In an illuminating interview with NME, Swedish House Mafia discussed what fans can expect from the the iconic dance music trio's new era. Ingrosso elaborated that while the trio was previously on a hamster wheel of releasing single after single, the pandemic's onset gave them nothing but time to invest in their biggest output yet.
"Swedish House Mafia have never made an album before, and historically it takes us a long time to even make a song," he said. "We’re really happy with what it’s become, though—we can’t wait to give it to the world."
Chris Lake Reveals Release Date of Long-Awaited Grimes Collab, "A Drug From God"
"A Drug From God" will be the debut of Grimes' new alias, NPC.
Swedish House Mafia Condensed 45 Unreleased Songs for Upcoming Album, "Paradise Again"
Swedish House Mafia have seen a substantial increase in their output with a darker shift in their creative direction.
The 100-Year-Old Grandmother of a Radio DJ Shared Her Favorite Electronic Songs—And Her Taste Is Impressive
Worldwide FM host Helfetica recently interviewed her centenarian grandmother about her favorite electronic music cuts.
Fans know all too well that Swedish House Mafia's magic isn't made in a day, but many would likely be surprised to learn that the trio reportedly made 45 songs in crafting Paradise Again. Of course, many of those tracks will be left on the cutting room floor in the immediate term, but Angello indicated there's potential for at least some of them to be released at a later time.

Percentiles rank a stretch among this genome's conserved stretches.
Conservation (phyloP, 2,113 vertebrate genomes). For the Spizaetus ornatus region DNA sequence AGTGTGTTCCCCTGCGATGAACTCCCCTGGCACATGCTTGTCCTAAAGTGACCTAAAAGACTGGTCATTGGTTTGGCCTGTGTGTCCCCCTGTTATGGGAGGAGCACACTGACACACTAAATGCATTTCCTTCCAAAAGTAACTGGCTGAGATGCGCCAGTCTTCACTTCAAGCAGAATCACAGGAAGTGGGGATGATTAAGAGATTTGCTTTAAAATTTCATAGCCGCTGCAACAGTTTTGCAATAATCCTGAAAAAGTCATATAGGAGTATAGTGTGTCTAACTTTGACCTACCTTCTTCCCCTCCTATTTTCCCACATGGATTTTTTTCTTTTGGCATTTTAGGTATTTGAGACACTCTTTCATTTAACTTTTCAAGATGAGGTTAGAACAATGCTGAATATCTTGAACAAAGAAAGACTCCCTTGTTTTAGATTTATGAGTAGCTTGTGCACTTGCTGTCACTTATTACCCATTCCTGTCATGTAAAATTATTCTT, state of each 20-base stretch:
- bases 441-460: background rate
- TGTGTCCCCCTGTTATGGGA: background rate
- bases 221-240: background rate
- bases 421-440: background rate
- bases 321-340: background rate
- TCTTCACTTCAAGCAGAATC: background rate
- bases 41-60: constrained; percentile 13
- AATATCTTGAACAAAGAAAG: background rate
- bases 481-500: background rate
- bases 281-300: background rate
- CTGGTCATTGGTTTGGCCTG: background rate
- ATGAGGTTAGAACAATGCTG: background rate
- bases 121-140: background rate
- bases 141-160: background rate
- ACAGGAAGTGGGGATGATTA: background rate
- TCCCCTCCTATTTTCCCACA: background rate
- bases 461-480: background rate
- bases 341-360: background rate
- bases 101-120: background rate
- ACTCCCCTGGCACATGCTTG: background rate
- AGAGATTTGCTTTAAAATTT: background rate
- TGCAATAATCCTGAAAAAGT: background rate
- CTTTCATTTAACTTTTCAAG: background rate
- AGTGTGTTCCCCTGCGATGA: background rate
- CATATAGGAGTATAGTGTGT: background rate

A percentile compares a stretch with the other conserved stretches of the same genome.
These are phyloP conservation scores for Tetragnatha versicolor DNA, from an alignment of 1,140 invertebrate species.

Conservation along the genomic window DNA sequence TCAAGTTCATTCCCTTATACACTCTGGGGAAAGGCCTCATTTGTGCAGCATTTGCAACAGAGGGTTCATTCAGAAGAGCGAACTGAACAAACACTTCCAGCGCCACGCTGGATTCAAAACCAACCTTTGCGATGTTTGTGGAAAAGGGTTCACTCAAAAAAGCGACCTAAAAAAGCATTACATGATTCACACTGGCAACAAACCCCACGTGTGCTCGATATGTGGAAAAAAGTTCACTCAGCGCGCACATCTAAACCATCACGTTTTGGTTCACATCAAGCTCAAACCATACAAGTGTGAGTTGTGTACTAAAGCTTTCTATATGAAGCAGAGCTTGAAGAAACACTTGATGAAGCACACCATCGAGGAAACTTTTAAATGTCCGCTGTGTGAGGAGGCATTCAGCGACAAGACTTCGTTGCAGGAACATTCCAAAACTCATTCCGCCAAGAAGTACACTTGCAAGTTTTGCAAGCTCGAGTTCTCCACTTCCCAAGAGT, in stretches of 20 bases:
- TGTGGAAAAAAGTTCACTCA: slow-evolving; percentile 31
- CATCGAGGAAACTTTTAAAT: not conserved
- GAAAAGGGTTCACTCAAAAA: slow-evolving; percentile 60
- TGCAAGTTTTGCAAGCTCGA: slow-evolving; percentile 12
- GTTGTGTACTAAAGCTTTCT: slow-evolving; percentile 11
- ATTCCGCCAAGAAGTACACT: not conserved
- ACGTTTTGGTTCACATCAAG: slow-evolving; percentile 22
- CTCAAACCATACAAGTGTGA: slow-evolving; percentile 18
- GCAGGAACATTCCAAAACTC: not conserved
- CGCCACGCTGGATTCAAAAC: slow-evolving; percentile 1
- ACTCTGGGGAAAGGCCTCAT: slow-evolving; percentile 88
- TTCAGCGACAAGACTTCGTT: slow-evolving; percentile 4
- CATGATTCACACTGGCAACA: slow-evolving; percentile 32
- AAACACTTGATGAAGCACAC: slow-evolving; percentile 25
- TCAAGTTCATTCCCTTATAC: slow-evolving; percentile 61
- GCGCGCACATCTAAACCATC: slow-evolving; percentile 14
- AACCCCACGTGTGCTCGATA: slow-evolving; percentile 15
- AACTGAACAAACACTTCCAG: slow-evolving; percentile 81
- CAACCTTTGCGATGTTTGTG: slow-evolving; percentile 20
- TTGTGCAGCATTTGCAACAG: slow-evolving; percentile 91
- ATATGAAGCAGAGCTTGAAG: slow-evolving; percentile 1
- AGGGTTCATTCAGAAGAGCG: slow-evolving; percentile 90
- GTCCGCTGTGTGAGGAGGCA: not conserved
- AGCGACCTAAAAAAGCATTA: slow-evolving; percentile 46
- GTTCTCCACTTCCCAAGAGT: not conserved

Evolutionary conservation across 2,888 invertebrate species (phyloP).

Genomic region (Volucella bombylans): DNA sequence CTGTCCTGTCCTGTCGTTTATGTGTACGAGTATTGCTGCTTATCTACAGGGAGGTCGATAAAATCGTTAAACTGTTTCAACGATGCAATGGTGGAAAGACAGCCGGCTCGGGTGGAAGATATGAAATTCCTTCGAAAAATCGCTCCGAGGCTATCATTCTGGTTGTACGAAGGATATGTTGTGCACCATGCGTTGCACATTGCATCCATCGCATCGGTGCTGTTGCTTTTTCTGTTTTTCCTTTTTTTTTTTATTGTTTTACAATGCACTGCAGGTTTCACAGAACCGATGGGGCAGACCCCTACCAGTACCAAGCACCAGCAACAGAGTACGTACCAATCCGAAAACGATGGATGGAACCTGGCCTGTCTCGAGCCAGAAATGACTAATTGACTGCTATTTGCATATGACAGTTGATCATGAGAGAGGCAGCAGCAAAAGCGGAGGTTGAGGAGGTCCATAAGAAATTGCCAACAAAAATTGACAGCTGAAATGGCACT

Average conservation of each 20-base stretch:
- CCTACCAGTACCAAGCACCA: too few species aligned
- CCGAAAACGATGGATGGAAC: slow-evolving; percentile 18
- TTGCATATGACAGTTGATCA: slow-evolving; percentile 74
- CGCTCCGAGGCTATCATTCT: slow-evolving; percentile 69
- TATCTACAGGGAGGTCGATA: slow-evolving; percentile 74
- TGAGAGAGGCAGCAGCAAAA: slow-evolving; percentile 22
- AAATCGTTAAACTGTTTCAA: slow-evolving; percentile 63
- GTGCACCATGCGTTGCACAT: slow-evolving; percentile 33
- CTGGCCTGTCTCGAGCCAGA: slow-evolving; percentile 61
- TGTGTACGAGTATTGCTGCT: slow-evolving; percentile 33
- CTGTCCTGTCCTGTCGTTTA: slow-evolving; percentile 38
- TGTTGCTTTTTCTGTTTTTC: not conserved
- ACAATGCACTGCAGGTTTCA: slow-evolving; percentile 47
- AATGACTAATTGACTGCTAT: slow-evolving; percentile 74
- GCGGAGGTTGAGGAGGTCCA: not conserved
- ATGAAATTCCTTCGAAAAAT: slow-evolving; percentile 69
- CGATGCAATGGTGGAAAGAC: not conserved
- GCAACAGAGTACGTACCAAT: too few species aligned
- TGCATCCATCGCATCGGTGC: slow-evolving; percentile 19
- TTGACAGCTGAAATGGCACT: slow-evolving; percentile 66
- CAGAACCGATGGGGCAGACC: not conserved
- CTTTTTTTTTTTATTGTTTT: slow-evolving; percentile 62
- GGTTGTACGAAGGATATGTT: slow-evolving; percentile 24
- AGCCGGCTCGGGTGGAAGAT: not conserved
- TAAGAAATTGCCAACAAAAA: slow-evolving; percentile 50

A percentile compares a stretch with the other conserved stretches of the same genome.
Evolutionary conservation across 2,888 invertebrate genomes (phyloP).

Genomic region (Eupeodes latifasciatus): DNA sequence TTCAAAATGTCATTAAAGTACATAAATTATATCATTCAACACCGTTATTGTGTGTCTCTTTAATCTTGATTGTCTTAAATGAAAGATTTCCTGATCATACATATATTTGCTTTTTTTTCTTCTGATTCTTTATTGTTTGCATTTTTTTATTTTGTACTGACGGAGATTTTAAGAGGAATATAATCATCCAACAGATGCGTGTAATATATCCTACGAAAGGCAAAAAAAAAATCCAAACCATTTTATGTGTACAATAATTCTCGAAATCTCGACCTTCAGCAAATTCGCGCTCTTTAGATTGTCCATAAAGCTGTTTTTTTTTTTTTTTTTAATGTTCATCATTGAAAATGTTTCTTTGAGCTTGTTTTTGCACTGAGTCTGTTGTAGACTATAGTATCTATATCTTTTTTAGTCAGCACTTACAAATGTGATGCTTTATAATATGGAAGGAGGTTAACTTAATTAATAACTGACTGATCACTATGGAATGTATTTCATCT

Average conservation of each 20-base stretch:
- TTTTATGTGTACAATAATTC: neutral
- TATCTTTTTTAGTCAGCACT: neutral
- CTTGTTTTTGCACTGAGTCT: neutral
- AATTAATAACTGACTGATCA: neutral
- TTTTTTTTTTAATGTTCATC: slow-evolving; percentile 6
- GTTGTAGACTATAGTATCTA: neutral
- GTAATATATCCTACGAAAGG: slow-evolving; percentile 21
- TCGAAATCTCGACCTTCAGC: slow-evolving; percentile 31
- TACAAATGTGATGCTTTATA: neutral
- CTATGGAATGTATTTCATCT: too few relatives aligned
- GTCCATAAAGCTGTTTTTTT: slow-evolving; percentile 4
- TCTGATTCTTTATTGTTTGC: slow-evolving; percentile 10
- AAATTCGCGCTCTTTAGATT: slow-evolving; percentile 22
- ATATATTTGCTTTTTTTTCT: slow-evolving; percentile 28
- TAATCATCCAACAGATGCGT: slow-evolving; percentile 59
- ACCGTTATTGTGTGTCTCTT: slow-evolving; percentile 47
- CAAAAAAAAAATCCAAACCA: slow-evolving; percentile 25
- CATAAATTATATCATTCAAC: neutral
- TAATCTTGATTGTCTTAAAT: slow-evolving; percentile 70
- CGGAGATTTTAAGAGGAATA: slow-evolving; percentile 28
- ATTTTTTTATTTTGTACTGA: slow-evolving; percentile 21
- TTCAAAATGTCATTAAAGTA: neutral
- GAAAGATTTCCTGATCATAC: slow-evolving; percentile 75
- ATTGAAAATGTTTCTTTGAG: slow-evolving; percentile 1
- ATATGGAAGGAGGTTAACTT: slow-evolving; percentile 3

While it may seem obvious Swedish House Mafia are turning toward the dark side with the advent of their new chapter, the trio are now saying it outright. Ingrosso describes the effort as "combining Scandinavian melodies with dark production and hard sounds," qualities fans have found apparent in recent singles "It Gets Better," "Lifetime," and "Moth To A Flame."
"We’re always searching for that little bass note that makes your knees go weak," Ingrosso explained.
Of course, the band's dark new direction is likely to subvert expectations of some long-time listeners, but overall the group find satisfaction in their new creative direction, especially given their less than glowing thoughts on the state of dance music at large.
"I don’t know if the scene has changed, and maybe that’s the problem," Axwell asserted. "We’ve changed, though."